Steve and I walk into the memory care facility to see my husband Bob standing at the kitchen counter where he usually interacts with the staff, but he is facing a worker and the director of residences, who is seated on a chair receiving a neck massage from the worker. "Hey, Phyllis, do you want to be next?" Maria invites.
As I stop to greet them, Steve walks around the group and is at Bob's side, who turns toward Steve and says, "I am happy right here."
We all hear him, we all repeat his words, smiling. He has made us all very happy indeed. Maria explains that Bob has just had a massage; he smells from peppermint oil which I discover when he spots me and crooks his finger toward me that I should come to stand where he is.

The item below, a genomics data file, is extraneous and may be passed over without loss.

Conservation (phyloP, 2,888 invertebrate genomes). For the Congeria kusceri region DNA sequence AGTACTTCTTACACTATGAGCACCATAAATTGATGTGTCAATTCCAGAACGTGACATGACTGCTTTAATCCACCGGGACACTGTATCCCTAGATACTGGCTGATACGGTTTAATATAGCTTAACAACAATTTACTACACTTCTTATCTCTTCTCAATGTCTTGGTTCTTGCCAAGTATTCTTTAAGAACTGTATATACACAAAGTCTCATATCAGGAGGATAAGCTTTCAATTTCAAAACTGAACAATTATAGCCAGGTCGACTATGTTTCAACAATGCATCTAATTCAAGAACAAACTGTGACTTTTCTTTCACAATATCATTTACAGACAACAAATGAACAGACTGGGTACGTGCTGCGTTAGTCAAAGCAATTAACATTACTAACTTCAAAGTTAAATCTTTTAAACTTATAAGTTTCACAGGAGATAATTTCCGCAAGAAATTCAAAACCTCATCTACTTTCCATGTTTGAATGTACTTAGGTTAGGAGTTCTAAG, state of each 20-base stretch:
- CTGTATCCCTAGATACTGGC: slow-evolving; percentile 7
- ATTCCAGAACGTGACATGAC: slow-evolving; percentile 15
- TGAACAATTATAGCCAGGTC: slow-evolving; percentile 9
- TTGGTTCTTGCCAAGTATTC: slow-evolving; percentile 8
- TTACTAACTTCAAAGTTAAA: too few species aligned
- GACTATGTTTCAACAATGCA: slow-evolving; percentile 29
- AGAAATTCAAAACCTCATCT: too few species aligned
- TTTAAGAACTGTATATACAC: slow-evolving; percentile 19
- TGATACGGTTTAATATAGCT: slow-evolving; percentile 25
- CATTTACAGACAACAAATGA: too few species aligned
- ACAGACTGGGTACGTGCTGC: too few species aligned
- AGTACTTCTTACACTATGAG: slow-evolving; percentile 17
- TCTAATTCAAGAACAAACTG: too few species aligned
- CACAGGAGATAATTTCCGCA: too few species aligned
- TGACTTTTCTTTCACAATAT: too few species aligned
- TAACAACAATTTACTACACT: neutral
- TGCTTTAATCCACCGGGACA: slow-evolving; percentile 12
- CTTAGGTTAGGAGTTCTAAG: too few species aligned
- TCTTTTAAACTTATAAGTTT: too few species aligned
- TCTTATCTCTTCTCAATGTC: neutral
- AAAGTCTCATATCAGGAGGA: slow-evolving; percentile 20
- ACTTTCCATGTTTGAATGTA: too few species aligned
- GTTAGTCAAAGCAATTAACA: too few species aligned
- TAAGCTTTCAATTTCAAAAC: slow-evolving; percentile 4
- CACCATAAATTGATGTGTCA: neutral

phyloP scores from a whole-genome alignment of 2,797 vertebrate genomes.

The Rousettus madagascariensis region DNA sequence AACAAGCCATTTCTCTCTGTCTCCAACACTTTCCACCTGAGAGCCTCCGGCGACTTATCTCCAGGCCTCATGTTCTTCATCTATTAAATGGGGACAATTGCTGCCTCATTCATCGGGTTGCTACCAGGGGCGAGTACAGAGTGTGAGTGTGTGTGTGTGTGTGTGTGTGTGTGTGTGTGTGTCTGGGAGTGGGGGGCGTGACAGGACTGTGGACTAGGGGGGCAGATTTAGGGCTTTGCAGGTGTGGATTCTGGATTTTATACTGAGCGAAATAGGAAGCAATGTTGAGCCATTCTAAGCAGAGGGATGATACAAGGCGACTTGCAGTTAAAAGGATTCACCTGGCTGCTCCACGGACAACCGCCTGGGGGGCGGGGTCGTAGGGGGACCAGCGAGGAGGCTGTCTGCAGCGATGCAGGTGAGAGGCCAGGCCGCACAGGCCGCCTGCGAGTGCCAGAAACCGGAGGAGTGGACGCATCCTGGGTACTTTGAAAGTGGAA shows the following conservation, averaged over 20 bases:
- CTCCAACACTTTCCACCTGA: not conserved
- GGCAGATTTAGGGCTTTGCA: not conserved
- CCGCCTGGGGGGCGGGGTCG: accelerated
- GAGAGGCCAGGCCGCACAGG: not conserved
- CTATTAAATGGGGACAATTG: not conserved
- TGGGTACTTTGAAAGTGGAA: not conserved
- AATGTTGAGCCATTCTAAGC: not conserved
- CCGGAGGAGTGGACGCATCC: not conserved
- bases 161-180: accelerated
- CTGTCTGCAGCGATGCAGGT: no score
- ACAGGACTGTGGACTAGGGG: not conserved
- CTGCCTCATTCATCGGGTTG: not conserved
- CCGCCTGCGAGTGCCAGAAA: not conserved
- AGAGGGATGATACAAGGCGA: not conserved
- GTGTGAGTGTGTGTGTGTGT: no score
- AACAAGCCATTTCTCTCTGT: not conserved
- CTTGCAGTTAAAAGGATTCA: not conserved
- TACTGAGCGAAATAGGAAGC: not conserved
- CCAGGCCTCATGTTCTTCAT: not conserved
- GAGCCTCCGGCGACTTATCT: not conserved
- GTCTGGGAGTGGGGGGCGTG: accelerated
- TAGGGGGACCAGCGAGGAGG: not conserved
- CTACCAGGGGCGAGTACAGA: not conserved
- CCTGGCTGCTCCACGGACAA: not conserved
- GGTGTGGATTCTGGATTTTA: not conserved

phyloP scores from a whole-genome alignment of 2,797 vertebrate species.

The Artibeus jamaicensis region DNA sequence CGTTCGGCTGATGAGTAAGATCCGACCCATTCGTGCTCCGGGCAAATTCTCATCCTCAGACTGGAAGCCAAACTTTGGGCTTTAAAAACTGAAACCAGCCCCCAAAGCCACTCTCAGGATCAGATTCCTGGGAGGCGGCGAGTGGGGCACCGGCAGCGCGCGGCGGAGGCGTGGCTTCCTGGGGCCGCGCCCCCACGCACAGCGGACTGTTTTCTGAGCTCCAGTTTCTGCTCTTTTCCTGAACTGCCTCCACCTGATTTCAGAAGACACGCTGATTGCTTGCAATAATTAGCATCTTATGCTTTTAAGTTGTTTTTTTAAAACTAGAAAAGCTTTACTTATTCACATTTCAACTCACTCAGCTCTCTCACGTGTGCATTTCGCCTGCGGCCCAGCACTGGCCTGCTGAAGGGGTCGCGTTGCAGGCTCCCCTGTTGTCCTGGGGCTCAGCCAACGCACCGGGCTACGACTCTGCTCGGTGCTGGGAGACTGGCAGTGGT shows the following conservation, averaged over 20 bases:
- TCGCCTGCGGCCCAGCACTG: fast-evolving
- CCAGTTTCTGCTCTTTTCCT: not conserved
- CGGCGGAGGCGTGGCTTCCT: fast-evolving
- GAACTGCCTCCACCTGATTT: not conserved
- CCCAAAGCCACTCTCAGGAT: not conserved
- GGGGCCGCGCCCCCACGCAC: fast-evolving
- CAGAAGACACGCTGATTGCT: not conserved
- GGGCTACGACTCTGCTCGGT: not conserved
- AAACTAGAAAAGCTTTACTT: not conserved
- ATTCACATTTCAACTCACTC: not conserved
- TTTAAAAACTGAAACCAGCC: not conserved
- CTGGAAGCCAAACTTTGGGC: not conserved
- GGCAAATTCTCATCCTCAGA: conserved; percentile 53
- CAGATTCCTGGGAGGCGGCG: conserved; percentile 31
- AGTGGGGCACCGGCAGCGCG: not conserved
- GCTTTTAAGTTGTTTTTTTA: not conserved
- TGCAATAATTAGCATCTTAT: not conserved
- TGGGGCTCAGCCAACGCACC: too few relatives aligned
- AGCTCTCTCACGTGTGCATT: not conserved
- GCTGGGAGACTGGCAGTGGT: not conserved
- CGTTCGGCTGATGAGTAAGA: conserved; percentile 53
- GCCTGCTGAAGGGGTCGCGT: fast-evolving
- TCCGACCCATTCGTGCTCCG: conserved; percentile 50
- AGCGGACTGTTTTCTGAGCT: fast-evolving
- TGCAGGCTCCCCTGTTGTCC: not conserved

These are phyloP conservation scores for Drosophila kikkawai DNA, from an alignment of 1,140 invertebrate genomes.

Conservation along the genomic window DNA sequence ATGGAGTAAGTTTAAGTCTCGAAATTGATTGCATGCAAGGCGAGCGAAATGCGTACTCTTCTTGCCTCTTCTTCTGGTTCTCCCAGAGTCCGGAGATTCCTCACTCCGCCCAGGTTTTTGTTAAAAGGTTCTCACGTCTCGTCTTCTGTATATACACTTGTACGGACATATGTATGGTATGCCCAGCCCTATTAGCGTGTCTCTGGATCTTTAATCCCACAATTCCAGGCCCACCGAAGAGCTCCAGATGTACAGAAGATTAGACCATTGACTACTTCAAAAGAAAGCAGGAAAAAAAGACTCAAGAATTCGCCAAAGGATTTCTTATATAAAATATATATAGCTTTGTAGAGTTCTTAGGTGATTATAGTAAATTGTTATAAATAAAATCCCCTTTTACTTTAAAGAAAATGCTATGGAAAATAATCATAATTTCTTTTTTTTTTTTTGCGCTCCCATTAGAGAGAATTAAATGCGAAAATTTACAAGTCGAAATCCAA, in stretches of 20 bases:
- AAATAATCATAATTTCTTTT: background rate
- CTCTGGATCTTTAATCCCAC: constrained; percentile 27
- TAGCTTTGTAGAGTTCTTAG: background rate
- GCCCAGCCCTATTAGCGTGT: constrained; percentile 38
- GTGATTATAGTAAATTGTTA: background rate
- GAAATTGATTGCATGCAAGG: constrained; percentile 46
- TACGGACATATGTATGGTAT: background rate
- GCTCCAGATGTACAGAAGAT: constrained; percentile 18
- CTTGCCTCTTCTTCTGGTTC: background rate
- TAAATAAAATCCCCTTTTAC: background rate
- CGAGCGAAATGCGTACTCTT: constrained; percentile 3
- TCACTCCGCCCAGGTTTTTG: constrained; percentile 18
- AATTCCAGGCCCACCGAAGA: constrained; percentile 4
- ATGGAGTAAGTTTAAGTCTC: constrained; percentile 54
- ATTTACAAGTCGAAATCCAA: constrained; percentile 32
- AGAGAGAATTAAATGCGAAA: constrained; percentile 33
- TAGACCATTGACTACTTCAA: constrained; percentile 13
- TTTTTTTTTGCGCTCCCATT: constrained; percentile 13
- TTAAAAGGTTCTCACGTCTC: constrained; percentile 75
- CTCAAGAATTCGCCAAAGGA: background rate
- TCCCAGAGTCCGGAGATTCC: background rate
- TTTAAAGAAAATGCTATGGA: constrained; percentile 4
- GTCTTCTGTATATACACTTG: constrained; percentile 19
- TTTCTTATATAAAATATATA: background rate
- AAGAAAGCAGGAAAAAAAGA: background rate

Bob kisses me hello, holds both of my hands and says clearly, "So what are we going to do now?"
The positive interaction Bob has experienced has organized him so that his speech is clearer, his gaze is steady, his mood is light and his willingness/ability to relate have improved. We go for a short walk outdoors where the weather is too chilly to be without his jacket. As we return to the building, Bob says, "I smell peppermint," but he has forgotten the massage.
He chooses to get his jacket and his cap to walk further outdoors and then asks to go "get something to eat, the three of us," although he has recently been very reluctant to get into the car or to be very far from his home. Steve invites Bob to enter the back seat of the car where he is already seated, holds Bob's hand to reassure him as I walk around the car to the driver's seat, and Bob successfully accompanies us to the restaurant and eats his breakfast-at-dinnerime meal.
Have we reduced our expectations so low that this day truly makes us happy? No, this day shows there can be joy even with Alzheimer's disease, both for the patient and for his family.